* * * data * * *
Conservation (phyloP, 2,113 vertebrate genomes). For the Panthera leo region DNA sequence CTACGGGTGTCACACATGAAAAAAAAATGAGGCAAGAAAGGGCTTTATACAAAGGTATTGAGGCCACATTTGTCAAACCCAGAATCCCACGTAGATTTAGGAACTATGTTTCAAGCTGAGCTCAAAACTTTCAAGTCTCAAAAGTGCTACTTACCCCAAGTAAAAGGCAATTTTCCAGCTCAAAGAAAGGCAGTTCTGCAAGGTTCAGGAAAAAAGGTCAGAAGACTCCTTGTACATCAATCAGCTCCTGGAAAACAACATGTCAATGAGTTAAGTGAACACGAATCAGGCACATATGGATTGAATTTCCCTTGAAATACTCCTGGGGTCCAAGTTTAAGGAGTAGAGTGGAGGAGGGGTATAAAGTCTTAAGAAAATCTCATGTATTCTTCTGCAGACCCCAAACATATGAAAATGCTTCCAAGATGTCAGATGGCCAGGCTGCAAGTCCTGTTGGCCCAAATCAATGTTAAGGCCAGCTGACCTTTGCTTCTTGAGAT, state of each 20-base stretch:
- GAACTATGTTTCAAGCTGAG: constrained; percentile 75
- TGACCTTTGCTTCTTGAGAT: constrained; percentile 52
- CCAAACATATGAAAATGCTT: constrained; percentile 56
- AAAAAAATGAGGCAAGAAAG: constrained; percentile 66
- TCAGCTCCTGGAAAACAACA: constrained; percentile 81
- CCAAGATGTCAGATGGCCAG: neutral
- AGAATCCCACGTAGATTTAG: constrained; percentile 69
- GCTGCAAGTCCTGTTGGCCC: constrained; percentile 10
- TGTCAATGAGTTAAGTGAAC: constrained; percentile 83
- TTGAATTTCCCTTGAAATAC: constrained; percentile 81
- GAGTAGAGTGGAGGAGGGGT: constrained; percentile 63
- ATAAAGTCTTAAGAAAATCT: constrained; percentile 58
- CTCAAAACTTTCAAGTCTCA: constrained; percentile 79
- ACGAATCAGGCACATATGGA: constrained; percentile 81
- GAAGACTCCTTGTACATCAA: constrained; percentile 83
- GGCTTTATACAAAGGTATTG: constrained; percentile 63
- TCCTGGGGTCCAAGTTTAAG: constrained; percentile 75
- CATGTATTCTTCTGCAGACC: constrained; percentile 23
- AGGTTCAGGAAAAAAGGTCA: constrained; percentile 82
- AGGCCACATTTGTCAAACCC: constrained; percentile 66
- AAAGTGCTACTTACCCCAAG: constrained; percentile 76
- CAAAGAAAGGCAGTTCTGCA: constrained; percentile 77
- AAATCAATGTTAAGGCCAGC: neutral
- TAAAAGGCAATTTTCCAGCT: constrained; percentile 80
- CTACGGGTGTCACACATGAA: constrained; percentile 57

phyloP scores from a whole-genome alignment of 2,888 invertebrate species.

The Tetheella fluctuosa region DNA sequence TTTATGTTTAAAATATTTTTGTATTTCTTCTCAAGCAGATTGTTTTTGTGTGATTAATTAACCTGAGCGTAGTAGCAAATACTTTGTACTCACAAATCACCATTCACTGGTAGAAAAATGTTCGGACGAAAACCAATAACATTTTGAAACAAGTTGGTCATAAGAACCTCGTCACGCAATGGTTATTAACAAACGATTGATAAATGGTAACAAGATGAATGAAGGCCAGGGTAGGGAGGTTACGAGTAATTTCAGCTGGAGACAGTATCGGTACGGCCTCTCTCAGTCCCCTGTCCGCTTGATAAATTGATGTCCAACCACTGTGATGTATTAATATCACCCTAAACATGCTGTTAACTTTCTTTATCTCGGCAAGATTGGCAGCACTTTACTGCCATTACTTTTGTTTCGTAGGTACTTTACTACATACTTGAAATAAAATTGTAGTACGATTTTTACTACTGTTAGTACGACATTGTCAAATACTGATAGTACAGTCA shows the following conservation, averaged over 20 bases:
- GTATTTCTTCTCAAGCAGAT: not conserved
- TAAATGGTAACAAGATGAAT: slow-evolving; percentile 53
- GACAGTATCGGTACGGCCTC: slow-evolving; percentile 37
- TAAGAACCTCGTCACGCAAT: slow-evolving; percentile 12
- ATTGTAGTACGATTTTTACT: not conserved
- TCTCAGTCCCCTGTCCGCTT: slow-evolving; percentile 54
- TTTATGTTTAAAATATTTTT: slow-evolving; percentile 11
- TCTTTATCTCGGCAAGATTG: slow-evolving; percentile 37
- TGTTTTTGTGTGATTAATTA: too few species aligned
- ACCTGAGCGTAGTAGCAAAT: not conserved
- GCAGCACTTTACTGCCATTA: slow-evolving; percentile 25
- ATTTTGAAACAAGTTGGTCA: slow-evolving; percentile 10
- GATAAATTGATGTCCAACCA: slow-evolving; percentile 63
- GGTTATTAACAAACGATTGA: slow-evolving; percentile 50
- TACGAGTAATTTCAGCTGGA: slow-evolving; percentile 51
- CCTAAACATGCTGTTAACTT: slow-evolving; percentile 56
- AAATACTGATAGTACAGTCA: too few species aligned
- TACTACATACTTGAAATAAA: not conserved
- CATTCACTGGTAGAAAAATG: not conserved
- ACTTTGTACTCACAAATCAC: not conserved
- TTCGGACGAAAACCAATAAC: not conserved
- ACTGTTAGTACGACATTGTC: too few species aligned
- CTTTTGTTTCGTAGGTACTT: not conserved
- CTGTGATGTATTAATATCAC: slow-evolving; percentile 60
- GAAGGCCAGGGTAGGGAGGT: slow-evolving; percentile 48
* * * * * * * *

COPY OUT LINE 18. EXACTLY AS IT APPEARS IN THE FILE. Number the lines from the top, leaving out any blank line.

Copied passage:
- TCCTGGGGTCCAAGTTTAAG: constrained; percentile 75